During the long cold days of winter, except for people, all the earth seems to be asleep. Trees are bare of their leaves, plants have died back, animals hide in burrows or nest in the trunks of trees, and only a few birds flit about looking for food. Continue reading The Earth Wakes Up→
Imagine you awoke to find yourself sitting in a meadow. You have no recollection of how you got there. You have no memory of life before this awakening. You get up and walk about, stretching these odd limbs you discover can support you.
Curious, you try to understand something of this place you have been plunked down in and how you got here. You meet other creatures like yourself, and discover that they too awakened with no memory of how they got there.
There is really no need to imagine this. This is how each of us enters the world. Sometime around the age of two or three we begin to awaken to the world we are in. Coming to life, to be me, is not something any of us remember; it is shrouded in mist. We are told about conception and birth, but that only pushes back the mystery. It does not explain it.
We all wake up in life and find ourselves already living, already loving, already going somewhere. Someday our lives will recede back into the mists from which we came. But in this brief moment of our days we sit blinking in the meadow.
What this fact does is stir in us the gasp of simply being that is basic to being a human. We can offer no account or explanation of how we emerged from nothingness to be these people.Down deep at the bottom of our existence we discover that we receive ourselves rather than make ourselves.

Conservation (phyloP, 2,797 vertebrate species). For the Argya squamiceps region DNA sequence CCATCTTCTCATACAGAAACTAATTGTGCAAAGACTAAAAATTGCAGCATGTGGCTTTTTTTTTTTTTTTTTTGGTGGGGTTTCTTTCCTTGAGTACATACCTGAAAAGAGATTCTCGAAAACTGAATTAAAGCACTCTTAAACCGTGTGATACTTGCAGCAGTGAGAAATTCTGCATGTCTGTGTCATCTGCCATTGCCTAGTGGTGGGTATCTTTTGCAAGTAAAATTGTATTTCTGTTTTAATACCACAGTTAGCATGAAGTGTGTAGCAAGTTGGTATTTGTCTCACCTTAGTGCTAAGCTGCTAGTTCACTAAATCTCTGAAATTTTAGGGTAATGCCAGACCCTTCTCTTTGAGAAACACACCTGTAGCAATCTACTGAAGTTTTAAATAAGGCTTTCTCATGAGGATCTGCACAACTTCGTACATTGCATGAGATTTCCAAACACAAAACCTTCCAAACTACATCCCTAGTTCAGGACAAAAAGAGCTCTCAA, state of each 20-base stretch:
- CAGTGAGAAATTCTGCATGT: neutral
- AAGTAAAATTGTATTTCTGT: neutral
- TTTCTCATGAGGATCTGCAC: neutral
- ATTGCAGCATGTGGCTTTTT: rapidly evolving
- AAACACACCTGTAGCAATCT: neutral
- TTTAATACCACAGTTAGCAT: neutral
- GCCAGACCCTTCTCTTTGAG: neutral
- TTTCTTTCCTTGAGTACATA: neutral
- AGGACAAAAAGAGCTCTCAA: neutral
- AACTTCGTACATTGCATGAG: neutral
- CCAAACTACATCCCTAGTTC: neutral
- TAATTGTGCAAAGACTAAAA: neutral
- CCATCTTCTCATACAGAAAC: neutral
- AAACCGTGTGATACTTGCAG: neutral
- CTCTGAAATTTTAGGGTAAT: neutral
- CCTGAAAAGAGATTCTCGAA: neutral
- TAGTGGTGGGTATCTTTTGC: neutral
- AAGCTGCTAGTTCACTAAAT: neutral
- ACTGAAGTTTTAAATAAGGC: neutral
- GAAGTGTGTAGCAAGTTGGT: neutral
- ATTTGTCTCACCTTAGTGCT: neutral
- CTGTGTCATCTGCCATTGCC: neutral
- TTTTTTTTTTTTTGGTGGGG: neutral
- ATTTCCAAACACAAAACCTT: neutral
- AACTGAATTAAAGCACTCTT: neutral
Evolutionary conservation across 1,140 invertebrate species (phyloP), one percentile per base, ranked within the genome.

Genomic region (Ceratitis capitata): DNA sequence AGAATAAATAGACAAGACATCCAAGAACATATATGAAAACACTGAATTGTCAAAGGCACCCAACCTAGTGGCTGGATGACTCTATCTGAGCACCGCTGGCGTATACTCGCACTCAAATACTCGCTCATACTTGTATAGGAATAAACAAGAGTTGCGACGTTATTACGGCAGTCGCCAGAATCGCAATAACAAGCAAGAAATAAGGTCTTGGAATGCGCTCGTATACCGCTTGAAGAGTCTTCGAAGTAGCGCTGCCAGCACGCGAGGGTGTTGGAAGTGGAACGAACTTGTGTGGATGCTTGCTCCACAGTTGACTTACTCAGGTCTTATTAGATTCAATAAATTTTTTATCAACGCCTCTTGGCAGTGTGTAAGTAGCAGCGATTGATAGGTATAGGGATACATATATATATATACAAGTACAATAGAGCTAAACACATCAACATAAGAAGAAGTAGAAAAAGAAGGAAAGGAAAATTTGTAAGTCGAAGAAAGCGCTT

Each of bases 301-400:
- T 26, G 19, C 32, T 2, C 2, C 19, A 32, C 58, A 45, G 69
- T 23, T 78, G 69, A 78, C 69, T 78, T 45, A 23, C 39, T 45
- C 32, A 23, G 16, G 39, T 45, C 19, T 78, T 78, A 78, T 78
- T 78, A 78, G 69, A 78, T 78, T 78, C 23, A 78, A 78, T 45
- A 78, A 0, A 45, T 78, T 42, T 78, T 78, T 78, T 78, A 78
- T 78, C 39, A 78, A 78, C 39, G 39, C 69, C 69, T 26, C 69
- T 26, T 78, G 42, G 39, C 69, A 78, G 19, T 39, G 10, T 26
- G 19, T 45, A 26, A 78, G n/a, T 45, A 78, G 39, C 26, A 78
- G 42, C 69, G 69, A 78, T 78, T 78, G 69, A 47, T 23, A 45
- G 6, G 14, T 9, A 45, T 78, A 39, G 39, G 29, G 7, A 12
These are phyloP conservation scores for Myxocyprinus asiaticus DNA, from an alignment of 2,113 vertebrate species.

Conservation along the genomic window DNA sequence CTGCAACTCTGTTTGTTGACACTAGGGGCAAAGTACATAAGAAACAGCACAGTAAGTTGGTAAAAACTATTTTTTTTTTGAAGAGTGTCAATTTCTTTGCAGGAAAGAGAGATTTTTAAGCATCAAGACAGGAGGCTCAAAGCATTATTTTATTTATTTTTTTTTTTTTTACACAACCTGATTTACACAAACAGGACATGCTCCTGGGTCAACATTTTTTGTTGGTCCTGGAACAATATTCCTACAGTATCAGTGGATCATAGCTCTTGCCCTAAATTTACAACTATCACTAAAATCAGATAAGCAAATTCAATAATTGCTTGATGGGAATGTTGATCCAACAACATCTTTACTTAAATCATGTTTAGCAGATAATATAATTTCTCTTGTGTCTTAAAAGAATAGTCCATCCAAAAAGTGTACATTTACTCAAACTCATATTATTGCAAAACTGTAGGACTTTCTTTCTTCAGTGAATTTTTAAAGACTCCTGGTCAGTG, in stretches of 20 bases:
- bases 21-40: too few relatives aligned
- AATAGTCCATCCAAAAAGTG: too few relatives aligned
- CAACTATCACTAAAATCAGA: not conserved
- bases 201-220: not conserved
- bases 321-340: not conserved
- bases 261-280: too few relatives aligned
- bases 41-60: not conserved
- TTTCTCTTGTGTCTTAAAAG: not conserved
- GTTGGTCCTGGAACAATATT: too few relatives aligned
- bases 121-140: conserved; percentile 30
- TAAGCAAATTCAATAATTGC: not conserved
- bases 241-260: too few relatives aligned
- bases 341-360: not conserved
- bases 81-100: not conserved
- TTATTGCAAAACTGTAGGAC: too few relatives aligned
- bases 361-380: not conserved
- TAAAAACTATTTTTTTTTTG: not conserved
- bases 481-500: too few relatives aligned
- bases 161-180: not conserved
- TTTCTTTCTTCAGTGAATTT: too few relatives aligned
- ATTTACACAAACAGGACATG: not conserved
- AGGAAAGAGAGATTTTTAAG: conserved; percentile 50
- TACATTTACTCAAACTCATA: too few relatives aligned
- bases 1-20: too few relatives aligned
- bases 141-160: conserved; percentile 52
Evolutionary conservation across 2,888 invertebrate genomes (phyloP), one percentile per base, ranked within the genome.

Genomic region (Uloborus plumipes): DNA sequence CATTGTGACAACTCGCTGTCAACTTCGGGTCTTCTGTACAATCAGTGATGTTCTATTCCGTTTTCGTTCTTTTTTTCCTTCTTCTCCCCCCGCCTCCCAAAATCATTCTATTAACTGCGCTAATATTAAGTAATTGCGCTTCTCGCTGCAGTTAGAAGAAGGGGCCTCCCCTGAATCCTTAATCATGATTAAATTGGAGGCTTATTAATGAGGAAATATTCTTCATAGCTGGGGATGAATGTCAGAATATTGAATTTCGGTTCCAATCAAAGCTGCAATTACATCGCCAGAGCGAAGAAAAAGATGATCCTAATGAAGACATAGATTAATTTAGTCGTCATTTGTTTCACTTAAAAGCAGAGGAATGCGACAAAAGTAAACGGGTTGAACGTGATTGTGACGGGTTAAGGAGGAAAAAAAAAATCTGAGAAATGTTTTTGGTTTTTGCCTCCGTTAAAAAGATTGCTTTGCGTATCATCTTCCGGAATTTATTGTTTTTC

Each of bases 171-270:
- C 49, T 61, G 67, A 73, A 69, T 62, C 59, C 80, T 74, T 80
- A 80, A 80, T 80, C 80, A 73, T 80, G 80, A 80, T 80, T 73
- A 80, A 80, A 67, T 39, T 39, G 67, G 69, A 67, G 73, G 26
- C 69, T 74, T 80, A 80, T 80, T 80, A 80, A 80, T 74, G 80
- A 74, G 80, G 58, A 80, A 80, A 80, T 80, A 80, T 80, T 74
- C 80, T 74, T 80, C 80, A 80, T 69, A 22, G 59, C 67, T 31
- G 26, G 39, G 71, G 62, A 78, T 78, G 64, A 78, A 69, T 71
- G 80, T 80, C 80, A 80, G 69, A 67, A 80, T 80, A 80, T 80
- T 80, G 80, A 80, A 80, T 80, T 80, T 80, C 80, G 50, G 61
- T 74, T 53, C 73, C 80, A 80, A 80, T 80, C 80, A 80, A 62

My life is a gift to me I did not even pray for. No one asked me whether I preferred to be or not to be. I was simply plunked into a meadow, and there I woke, staring about in astonishment.
This is the basic question humans can ask: why is there something rather than nothing? The Christian tradition has always seen a great coherence between this un-explainableness of life and the fact that God is the creator who has no need for this creation. God is infinitely transcendent to creation. Creation is not bound to God by some logic other than love. Thus creation on its own terms cannot be explained.
God created the world not because some logic or law forced him, or because creation would fill up something missing in his being. There is no earthly explanation for why God created the world other than to say for the love of it. We exist because God enjoys the fact that people such as us should exist.
Cameron McKenzie has a signature to his emails that says, “When God is forgotten, the creature itself grows unintelligible” (John Paul II). When we no longer believe in a transcendent, personal God who loves the world and creates for the sheer love of it, the wonder of being human is deflated and our fellow humans no longer seem marvellous and fascinating. These objects, once called persons, now become just more matter to be manipulated and dominated at our own will.
Let God be exalted, magnificent, and infinitely perfect in our imaginations and confession.
“What are human beings that you are mindful of them, mortals that you care for them? Yet you have made them a little lower than God and crowned them with glory and honour” (Psalm 8:4-5).
I am so glad that summer is on the horizon. Spending time outdoors was a huge part of my childhood. My family shared many weekends at a small one-room cabin on a river, fishing, swimming, canoeing and just enjoying the beauty around us. We would watch the beavers make their way up and down the river, hope to see a deer come out at dusk for a drink, and listen to the wolves howl at night.